Thanks for the post. I was indeed a little confused by this as I hadn't seen it mentioned in protocols before. Honestly, I have given the FLO guys a lot of crap recently and didn't want to seem like I was being a dick, yet again. If I'm going to be a dick I want to really mean it...I want to be a dick with purpose.
Based on your post it seems reasonable to ask if you have any idea what effect this might have on results? Would this be a significant factor or lost In the noise?
As perhaps the internet's leading voice of "you can't compare one test on one day with one tire to another on a different day with a different tire, even if the other tire is the same make/model/size," there's no way I could quantify it accurately.
In a recent test, a Rail 52 and a Zipp 404, each with a GP4000s II that had been moved from the 404 to the Rail (404 was tested first), at 100 psi, at A2, tested at zero yaw at 167 and 170 grams of drag respectively. That is an average of 2 runs each. The 404's runs were 170 and 170, the Rail's were 167 and 166 (we got screwed by rounding up!). The difference between 167 and 170, practically speaking, is not a difference. Shallower wheels had higher zero yaw drag values - the highest was a 24 spoke Pacenti SL23 at 188 grams of drag. Taking the chart that FLO has on their site, their wheels all start at about 140, 141, 142, except for the disc which starts at roughly 125 grams of drag.
At zero degrees yaw, the struts have their lowest exposed surface area. You can get an idea for this here http://a2wt.com/BikeManufacturers.html
if you let the pictures scroll. I can measure them tomorrow but I will guess that they are maybe 8mm wide by 25mm deep. So as you turn them, they expose more surface area to the wind. They are rounded rectangles, not an airfoil shape. As I said before, the leeward one stays in clear air as it turns with just the struts, but putting a wheel in the struts puts the leeward strut into obstructed air from the wheel. This same principle is why a rear wheel is aerodynamically less significant than a front. So it's a little bit like measuring a rear wheel alone, and a front wheel alone, and saying that the savings you will see on the bike is the sum of the savings from the front and rear wheel's tested individually. We tested that two weeks ago and quantified about a 50% reduction in aerodynamic savings of the rear wheel when it was put into the bike. Same principle applies to the struts as they turn through the sweep.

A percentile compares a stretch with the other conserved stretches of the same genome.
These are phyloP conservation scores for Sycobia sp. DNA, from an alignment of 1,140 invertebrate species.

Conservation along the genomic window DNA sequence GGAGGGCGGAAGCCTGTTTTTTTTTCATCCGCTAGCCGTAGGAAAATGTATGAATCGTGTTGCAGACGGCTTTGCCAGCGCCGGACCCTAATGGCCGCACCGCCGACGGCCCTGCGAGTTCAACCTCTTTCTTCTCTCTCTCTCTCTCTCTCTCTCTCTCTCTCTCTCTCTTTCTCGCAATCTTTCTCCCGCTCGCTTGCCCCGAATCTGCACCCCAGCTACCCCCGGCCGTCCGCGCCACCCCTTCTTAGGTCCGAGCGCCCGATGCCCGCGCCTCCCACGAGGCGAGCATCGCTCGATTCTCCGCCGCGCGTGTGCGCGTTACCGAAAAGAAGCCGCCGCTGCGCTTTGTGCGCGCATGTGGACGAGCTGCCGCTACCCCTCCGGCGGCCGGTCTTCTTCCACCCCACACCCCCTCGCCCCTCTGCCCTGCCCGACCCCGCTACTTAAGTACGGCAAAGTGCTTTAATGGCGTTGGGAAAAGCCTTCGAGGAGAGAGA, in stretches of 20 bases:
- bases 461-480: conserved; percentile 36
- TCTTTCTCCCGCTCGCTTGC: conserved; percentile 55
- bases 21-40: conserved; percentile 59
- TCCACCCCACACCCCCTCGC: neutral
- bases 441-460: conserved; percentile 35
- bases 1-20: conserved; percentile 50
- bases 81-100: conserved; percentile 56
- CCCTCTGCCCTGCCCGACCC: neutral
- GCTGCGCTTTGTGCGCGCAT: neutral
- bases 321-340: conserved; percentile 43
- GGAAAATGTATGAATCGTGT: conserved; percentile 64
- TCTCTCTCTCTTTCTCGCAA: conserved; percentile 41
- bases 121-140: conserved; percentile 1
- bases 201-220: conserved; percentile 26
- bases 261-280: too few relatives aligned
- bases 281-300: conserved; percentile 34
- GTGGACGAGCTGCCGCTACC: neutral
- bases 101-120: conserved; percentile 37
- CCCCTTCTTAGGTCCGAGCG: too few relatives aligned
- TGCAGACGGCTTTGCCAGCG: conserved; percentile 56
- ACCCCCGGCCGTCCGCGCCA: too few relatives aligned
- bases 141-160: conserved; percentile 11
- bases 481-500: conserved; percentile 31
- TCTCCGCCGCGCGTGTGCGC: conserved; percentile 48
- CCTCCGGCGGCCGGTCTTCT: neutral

FLO does not clarify whether the Mavic Open Pro they show on their chart for baseline comparison has had the tare removed. It's not immediately clear whether the values for the Open Pro were taken from tests published otherwise or if it was tested at the same time as the wheels to which it's compared.
So, from a purely factual standpoint, here's what I can say:
1. The differences between the starting zero yaw values of our test of Zipp 404 and Rail 52 to what FLO publishes are on the order of 25 to 28 grams of drag, which is about 3 to 4 watts. Their values exhibit much less variation among the different depths than our test showed, excluding their disc. We didn't test any discs so let's just exclude that as a data point in this comparison. Their suite of measured wheels includes their 30, 60, 90, and disc wheels. Our suite was Rail 52, Rail 34, Enve 3.4 (front rim), Zipp 404, Kinlin XC279, and Pacenti SL23.
2. The struts are rounded rectangles and show their least surface area to the wind at 0 degrees yaw.
Anything beyond that would be conjecture.
We have no desire to run the struts alone when I'm there tomorrow, knowing that A2 considers this to be an error in protocol I don't want to even touch it.